Crop Factor, Low Light and Aperture with m4/3 lenses? Part 2

Started Jun 16, 2014 | Discussions thread
Anders W Forum Pro • Posts: 21,466
Re: Crop Factor, Low Light and Aperture with m4/3 lenses? Part 2
1

noirdesir wrote:

Anders W wrote:

noirdesir wrote:

How good that extrapolation is depends on the accuracy of the measurement.

Sure. So what?

Ok, could you predict (without cheating) the resolution of lens A on a higher density sensor if you have the results of lens A and a lens B on a lower density sensor and the results for lens B on the higher density sensor? And what error would you expect?

What I said was that if two lenses perform on a par at 16 MP, then we can predict with pretty good accuracy that they will also do about equally well on at 80 MP. I wouldn't expect much in the way of error, provided that there isn't much in the way of error in the 16 MP figures with which we start out of course.

And there other, indirect aspects, like the chief ray angle which smaller sensors (with the same resolution as larger sensors) are more picky about.

Based on what evidence?

Take the ratio between centre and border resolution of the same lens tested on high and low density sensors. For example on the NEX 7 vs older lower resolution DX cameras, or for the Nikon 1 and Nikon DX.

The NEX 7 sensor is known to have problems with edge/corner sharpness, presumably due to cross-talk. I don't know of any evidence that these problems generalize to other, later 24 MP APS-C sensors or other sensors with about the same pixel density or higher, e.g., current MFT sensors. Note that we now have CX sensors with 20 MP, corresponding to 160 MP on FF, and phone sensors (Nokia 1020) with 41 MP, corresponding to some 600 MP on FF. Still seems to work well, doesn't it?

Take the ISO cheating documented by DxO and Luminous Landscape, the smaller the pixel, the lower the acceptance angle.

Then how do you explain this?

http://www.dpreview.com/forums/thread/3209678

Why wouldn't manufacturing tolerances scale?

Take any CNC machine, their tolerances are very constant over a large range of size of things produced with them. Take balances, once you go below a certain level, the accuracy suffers. Take the process size of semiconductor manufacturing, the waver size does not scale with the process size. Take the pixel density of displays, once you have mastered a certain density, you can produce a wide range of display sizes with it.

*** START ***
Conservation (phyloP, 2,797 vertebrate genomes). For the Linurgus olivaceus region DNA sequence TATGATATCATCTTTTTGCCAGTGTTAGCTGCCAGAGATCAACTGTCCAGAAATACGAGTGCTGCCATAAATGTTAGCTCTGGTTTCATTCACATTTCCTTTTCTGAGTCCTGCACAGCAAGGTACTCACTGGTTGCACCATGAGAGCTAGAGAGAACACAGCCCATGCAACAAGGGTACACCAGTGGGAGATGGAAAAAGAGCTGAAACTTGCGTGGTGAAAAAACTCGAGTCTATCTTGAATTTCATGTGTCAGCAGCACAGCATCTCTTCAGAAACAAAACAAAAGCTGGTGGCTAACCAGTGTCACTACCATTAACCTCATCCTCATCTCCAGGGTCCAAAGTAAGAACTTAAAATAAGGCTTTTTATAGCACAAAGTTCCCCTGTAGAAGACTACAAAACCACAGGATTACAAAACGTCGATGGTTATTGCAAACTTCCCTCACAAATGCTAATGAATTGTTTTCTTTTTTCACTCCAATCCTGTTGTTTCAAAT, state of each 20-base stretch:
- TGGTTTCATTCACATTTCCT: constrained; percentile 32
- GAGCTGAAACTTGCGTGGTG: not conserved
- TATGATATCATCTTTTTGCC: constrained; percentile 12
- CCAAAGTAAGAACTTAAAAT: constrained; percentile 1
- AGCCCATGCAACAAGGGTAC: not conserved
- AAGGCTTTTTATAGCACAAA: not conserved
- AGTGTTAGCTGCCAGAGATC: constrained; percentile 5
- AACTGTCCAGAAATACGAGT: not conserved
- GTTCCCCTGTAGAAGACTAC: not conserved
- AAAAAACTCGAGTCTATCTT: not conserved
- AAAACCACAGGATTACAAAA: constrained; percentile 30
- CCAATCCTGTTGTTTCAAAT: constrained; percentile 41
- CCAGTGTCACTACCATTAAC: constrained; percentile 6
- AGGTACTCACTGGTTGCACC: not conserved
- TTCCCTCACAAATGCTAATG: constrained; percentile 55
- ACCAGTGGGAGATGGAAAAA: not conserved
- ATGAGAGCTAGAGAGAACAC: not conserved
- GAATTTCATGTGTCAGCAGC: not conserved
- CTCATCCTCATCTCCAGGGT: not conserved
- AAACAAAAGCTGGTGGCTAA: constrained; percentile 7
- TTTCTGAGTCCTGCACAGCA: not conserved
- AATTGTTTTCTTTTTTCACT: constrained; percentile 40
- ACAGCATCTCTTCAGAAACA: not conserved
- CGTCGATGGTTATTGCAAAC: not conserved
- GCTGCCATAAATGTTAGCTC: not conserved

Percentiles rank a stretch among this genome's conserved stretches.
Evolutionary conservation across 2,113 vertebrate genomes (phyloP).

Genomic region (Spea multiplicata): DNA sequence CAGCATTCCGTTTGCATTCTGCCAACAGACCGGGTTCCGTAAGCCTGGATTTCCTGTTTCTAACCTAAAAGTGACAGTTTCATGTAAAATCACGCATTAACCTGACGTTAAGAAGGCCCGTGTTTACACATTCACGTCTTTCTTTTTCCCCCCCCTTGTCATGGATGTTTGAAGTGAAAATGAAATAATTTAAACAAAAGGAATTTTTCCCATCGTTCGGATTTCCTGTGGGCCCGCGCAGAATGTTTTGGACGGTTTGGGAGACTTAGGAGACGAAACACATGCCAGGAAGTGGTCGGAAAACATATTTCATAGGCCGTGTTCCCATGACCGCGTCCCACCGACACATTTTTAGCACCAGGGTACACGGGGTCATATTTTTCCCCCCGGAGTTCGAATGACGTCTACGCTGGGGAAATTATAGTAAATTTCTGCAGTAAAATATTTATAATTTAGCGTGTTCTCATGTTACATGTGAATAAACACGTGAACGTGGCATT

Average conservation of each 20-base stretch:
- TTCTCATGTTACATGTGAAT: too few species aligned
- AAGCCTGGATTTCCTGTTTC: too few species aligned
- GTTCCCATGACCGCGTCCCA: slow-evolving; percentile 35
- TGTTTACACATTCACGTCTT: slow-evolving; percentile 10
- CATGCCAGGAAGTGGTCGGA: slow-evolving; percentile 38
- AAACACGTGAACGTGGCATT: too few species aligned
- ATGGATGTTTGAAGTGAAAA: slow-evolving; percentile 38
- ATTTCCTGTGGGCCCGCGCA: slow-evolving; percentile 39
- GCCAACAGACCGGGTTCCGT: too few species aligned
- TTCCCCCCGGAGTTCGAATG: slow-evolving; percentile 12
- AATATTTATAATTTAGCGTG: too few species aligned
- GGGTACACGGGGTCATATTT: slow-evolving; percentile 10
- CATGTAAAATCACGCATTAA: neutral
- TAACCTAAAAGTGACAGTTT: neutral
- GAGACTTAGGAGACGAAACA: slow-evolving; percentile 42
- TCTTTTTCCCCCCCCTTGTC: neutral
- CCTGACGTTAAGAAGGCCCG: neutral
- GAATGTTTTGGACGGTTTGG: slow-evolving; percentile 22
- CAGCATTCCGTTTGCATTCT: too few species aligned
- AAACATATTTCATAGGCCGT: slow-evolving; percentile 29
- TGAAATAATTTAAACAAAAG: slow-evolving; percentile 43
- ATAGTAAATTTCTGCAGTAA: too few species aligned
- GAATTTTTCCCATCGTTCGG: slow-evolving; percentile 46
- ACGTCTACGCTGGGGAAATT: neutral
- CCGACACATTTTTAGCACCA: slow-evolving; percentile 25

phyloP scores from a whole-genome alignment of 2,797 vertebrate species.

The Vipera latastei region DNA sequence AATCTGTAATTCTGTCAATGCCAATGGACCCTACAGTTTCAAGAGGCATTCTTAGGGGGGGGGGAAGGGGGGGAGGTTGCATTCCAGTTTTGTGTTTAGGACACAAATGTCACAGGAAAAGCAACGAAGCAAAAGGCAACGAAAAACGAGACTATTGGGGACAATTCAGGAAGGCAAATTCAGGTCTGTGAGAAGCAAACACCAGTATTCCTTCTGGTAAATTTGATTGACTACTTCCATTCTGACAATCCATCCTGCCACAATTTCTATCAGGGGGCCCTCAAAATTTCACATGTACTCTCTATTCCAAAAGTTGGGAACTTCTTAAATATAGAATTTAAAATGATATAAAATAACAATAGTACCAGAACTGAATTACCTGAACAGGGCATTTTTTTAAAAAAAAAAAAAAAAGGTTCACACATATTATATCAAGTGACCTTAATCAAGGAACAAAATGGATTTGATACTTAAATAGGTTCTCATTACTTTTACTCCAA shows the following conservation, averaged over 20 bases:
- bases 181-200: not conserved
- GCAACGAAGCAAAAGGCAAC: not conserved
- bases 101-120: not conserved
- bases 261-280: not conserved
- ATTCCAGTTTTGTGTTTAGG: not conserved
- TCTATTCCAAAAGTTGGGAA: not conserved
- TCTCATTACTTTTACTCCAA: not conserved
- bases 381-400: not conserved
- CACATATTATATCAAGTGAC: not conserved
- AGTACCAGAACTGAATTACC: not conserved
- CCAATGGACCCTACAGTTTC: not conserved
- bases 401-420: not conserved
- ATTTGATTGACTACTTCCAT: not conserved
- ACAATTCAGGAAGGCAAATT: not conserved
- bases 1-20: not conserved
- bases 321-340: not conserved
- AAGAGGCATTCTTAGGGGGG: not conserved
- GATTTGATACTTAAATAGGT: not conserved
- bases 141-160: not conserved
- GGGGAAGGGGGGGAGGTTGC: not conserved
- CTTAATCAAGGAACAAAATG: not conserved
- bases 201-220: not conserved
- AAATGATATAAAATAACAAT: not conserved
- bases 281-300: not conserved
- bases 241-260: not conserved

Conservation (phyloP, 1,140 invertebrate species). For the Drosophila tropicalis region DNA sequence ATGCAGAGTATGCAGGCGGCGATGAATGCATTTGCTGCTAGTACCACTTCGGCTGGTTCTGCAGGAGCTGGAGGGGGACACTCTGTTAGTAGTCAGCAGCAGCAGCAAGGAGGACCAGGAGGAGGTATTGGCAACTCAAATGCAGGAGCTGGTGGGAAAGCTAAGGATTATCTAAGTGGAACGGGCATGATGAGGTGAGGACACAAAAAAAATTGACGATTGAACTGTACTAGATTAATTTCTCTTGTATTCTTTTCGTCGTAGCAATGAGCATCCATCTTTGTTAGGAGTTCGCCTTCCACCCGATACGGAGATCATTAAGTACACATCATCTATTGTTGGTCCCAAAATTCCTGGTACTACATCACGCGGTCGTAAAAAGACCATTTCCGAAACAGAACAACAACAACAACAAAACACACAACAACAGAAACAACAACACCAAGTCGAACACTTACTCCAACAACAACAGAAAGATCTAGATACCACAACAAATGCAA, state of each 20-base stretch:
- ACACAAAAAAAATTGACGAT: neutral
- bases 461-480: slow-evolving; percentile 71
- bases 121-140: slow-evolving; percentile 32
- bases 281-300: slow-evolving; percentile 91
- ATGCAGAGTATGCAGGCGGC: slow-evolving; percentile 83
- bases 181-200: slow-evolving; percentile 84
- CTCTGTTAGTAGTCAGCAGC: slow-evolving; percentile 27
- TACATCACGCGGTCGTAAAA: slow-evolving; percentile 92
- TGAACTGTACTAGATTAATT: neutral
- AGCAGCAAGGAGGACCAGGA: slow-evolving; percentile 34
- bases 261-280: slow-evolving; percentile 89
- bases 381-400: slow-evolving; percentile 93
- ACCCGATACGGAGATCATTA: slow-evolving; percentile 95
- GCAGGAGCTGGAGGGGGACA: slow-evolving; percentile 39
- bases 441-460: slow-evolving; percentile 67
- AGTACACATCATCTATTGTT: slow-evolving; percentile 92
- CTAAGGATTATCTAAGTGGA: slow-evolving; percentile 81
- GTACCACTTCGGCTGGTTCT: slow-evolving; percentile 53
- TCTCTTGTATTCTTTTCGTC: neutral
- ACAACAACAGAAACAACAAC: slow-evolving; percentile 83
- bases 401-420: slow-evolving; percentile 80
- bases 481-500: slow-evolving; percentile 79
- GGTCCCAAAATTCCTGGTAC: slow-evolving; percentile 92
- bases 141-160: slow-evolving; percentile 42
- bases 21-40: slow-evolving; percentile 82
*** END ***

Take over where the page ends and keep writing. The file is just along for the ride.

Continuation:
The tolerances at issue in this case are those for producing and fitting glass elements. Suppose we were to fit a lens with a diameter of one centimeter and another with a diameter of one meter to the same precision in absolute terms, say one micrometer difference between the edges. Do you think that could be done with the same ease for the one meter lens as for the one centimeter lens?

Already on 10 MP Nikon V1 lenses aren't able to live up to the full sensor potential from f/5.6 onwards which means you couldn't scale down a f/5.6 FF lens and get the same performance.

Why not?

Because by f/5.6 the effect of diffraction becomes large enough to prevent a lens to produce the resolution the V1 sensor could offer ('resolution' being a very loosely defined term here, my observations are based on the MTF50 value). To keep the effect of diffraction constant when scaling a lens design, the wavelength of light would have to be scaled as well.

What I said was the following:

"What is known based on the laws of optics is that if we take a lens design for a certain format, say a 50/1.8 for FF, and scale it down in all relevant dimensions so as to make 25/1.8 for MFT, the two lenses will deliver the same resolution if we measure per image diagonal (and the MFT lens twice as much as the FF lens if we measure per mm) at the same f-stop as long as resolution is limited by lens aberrations only."

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